This example shows us that the constellation Hercules in its whirlwind form can be linked to a roaring voice. In Norse myths, this roar is attributed mostly to the noisy giants. In the myth of Odin’s hanging though, Hercules in its “whirlwind form” can be seen as the scream that emanates from Odin’s mouth.
Tridents and Thunderbolts
We have seen that Scorpio can be identified with the nine runic twigs, but when Odin lifts up the runes, they may be linked to a different celestial snake.
Ophiuchus can be seen in the image below to carry the snake asterism called Serpens. The right side of the snake is called Serpens Caput, the “Snake’s Head”. The actual head of the snake is the small triangular ring at the end of the snake’s body, which you can see in the image below:
David Mathisen has shown throughout his books that this snake’s head can be seen as a small object that is held by the constellation Ophiuchus. He has also shown that this object held in Ophiuchus’ hand can be linked to the writing tablets that the Egyptian god Thoth hands over to Ra.
The scribe god Thoth himself can be identified with the constellation Hercules in the image above. The god Ra, who receives the tablets from Thoth, is linked to Ophiuchus. A detailed analysis of the Egyptian myth about the origin of writing can be found in his Star Myths of the World Volume One.
We know that in the Norse myth, Odin can be identified with Ophiuchus. As Odin lifts up the runes from below, could Serpens Caput represent the runes that he holds in his hand?
The Snake’s Head asterism could be envisioned as a small tablet in Egyptian myth. However, it doesn’t seem to visually resemble the rune twigs that Odin takes, at least not in this form.
If you look closely at Serpens Caput, you can see that there is an extra star on the top of the snake’s head. By altering the lines that connect these stars, David Mathisen has shown how this asterism can be envisioned as a trident shape. Mathisen has linked Ophiuchus to several mythological figures that have a trident as weapon, such as the Indian Shiva or the Greek god Poseidon.
The vajra, the ritual thunderbolt weapon of the Vedic tradition, can also assume the form of a trident. And in an Icelandic manuscript from the 18th Century, we see Odin depicted with such a thunderbolt weapon in his hand, and on his horse Sleipnir:
Elk’s Antlers and Burning Plants
When we see Serpens Caput in the above manner, I would argue that we can also see this asterism as a forked twig, or as a bundle of twigs.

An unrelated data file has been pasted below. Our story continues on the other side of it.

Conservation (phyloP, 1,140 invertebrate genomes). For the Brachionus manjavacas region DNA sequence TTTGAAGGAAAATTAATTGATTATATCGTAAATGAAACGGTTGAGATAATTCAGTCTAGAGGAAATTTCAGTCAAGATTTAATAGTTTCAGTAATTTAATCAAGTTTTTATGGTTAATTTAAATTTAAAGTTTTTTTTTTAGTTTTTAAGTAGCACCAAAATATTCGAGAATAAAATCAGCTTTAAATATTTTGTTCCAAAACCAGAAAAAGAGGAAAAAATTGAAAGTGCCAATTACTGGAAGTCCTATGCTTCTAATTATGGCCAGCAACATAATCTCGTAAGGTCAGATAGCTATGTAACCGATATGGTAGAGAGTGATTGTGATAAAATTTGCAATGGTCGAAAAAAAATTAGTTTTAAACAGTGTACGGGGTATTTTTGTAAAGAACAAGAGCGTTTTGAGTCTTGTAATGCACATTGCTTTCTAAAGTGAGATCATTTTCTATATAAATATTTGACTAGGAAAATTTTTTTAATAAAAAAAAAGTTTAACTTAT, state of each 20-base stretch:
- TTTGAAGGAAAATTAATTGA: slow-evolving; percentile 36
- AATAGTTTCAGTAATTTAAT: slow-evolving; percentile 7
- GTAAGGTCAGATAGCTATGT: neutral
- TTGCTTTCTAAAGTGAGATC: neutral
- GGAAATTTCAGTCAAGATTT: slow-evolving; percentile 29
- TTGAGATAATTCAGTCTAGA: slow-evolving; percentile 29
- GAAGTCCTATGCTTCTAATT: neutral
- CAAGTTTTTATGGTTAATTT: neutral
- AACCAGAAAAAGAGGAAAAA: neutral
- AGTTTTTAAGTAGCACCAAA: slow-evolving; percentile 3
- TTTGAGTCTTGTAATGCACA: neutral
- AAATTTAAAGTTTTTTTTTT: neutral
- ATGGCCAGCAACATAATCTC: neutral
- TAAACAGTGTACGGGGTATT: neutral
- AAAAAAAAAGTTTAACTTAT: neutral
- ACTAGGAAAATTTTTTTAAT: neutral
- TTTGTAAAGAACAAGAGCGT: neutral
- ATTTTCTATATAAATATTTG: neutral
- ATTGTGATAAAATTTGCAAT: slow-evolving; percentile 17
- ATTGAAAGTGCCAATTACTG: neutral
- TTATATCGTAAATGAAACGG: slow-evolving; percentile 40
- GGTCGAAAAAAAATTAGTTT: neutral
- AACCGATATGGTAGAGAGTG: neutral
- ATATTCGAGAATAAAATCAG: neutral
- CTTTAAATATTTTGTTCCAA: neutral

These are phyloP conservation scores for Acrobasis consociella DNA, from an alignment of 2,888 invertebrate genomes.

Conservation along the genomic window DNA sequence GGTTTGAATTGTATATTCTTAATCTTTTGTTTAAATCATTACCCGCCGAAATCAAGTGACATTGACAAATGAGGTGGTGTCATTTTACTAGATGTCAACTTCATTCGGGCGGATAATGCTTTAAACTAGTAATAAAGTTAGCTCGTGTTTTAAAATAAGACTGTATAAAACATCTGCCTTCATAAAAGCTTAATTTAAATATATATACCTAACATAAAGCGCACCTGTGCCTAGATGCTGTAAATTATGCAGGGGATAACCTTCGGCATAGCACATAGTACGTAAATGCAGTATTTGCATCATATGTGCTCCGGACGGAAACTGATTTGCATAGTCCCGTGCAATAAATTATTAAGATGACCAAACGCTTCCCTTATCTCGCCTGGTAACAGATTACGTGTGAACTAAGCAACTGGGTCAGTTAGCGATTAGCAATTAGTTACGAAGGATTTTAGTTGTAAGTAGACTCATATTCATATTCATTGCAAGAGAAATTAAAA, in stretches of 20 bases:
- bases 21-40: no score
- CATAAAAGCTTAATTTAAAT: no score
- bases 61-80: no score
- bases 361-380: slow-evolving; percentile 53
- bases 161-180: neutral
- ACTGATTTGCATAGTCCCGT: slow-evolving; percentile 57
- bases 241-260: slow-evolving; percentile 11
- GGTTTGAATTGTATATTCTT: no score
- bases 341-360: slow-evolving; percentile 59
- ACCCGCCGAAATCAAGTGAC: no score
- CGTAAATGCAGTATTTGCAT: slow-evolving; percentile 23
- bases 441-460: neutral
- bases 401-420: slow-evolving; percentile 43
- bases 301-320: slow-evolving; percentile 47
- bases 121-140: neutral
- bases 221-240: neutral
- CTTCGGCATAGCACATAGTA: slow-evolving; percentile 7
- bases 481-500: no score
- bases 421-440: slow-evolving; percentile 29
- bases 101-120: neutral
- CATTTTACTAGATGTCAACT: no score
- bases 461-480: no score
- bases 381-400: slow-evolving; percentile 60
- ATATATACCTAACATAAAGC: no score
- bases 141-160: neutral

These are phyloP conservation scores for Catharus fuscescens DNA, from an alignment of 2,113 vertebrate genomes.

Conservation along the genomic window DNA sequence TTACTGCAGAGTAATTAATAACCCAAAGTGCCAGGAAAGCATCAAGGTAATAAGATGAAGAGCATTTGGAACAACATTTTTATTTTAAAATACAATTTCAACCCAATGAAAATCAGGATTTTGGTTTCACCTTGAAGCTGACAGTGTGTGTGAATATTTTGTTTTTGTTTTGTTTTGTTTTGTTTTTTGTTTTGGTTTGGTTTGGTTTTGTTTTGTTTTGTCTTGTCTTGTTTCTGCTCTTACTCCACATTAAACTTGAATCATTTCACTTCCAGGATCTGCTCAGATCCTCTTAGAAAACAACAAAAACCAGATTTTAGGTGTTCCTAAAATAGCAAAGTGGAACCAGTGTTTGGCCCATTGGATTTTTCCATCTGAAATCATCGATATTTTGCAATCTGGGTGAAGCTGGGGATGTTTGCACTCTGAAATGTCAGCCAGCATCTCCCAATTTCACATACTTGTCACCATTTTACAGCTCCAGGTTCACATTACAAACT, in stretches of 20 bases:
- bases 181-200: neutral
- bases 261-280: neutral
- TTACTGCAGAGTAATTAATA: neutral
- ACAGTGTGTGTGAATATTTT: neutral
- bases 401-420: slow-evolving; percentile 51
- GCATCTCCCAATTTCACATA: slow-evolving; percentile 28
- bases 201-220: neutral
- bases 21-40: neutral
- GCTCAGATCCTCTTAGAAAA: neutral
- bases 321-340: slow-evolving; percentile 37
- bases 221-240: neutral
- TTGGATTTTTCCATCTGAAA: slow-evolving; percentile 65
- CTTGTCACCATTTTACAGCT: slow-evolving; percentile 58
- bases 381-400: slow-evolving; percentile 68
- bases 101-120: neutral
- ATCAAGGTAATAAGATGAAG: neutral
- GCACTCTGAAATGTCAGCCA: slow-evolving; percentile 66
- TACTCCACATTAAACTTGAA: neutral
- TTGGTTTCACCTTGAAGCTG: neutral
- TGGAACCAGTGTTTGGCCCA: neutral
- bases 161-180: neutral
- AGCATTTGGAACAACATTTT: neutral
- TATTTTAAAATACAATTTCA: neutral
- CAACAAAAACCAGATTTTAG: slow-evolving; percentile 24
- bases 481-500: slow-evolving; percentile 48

There is even a rune that has this exact same shape, and that is the Algiz ᛉ rune. This rune is commonly known as Algiz or Elhaz, possibly from the Proto-Germanic word for “elk”. This name is rather appropriate, since the shape of this rune resembles the antlers of an elk, but the original name of this rune is unknown.
In the Anglo-Saxon rune poem, this rune is linked to eolh-secg, or “elk-sedge”, a plant that burns the blood of those who touch it.
In the image below you can see how Serpens Caput can resemble a twig or a bundle of twigs held by Odin, and how this resembles the ᛉ shape of the Algiz rune:
There are other constellations that, to my mind, can be linked with this trident shape. We will deal with those at a later time. As you can see in the Icelandic illustration above, the trident motif is repeated all over.
The idea of a plant that “burns the blood” of those who touch it also reminds of the relation between the runes and blood that we have examined in the previous part of this investigation.
Secrets and Whispers
With all this mystery surrounding the runes, let’s take a look at what the word rune actually means.
The English word rune can be derived from the Proto-Germanic word runo, which can be translated not only as “letter”, but also as “secret” or “whisper”. This in itself gives us a clue that we are not merely dealing with the letters of an alphabet. Clearly, the runes were perceived as being more than that.
The predecessor of the word runo has been reconstructed in the Proto-Indo-European language as rewhn (“to roar, grumble, murmur, mumble, whisper”). It is interesting to see how rewhn can mean “to roar”, since we have seen how Odin took the runes with a scream. We have also seen how this is related to the constellation Hercules as a roaring wind or vortex.
Clearly, the runes contained a special kind of knowledge, which was best kept secret. Odin had to go through great efforts to acquire them. As we have seen in Part Two of this series, the secret of the runes lies with the “higher Powers”, who first conceived them.
This fits with the myth from the Rig Veda, which describes the vedas as the vision of a higher entity called Brahma.
How might the idea of the runes as “secrets” or “whispers” be linked to the constellations? Can we see a secret being whispered into someone’s ear?
In the previous image, we have seen the constellation Hercules above Ophiuchus in his two main forms. The left side of the image shows Hercules handing something over to Ophiuchus below, where Serpens Caput represents the object that is given.